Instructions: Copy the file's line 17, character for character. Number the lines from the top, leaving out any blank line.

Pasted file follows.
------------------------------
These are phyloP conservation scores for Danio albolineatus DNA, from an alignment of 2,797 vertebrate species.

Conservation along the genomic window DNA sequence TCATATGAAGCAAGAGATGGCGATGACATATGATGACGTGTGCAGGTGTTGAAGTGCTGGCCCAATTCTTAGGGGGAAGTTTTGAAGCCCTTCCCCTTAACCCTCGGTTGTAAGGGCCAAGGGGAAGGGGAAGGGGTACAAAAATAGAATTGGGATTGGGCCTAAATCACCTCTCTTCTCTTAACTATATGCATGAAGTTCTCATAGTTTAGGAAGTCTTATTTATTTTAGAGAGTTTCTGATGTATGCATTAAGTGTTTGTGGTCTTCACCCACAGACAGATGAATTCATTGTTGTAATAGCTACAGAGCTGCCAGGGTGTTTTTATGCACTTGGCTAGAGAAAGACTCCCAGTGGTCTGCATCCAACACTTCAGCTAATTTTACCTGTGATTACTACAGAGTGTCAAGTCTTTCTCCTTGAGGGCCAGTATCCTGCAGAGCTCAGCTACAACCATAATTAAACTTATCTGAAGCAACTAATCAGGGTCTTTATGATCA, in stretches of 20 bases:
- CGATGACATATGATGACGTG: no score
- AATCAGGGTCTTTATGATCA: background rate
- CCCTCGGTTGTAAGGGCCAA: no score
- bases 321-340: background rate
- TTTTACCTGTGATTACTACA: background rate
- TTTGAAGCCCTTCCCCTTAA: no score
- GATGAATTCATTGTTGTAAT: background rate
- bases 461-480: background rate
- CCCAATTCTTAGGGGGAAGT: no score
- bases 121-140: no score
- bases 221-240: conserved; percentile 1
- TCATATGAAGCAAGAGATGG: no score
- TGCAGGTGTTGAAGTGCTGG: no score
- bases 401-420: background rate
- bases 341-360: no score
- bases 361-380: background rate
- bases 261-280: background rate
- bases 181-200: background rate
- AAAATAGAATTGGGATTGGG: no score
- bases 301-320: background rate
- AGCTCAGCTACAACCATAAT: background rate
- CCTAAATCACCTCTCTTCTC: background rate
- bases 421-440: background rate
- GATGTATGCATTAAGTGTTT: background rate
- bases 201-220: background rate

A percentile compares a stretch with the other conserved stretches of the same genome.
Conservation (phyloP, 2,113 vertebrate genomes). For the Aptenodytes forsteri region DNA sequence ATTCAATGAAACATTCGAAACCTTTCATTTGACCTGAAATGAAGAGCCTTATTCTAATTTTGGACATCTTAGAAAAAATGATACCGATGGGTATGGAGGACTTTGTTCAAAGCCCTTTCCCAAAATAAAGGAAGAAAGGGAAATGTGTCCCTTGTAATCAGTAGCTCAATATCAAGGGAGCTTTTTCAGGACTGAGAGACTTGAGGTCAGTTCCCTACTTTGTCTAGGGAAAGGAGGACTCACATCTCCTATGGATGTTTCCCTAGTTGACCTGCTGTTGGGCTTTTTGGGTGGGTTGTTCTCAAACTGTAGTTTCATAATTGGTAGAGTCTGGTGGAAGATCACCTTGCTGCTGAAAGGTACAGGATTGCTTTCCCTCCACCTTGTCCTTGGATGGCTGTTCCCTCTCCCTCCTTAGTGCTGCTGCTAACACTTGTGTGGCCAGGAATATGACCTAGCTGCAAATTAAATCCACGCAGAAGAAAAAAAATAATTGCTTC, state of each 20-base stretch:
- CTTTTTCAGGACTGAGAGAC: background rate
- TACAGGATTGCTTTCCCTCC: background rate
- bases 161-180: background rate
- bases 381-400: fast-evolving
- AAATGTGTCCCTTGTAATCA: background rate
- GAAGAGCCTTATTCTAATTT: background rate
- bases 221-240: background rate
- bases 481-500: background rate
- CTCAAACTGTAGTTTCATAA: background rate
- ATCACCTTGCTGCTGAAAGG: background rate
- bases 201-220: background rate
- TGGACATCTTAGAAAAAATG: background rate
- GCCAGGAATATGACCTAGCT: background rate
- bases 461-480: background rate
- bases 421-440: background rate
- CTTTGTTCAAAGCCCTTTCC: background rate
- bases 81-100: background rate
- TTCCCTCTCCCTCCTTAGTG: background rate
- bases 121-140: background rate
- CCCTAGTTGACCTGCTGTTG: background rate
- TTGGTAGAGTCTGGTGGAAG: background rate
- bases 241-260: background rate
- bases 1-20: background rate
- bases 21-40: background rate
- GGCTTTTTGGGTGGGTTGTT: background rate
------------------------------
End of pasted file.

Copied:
- bases 341-360: no score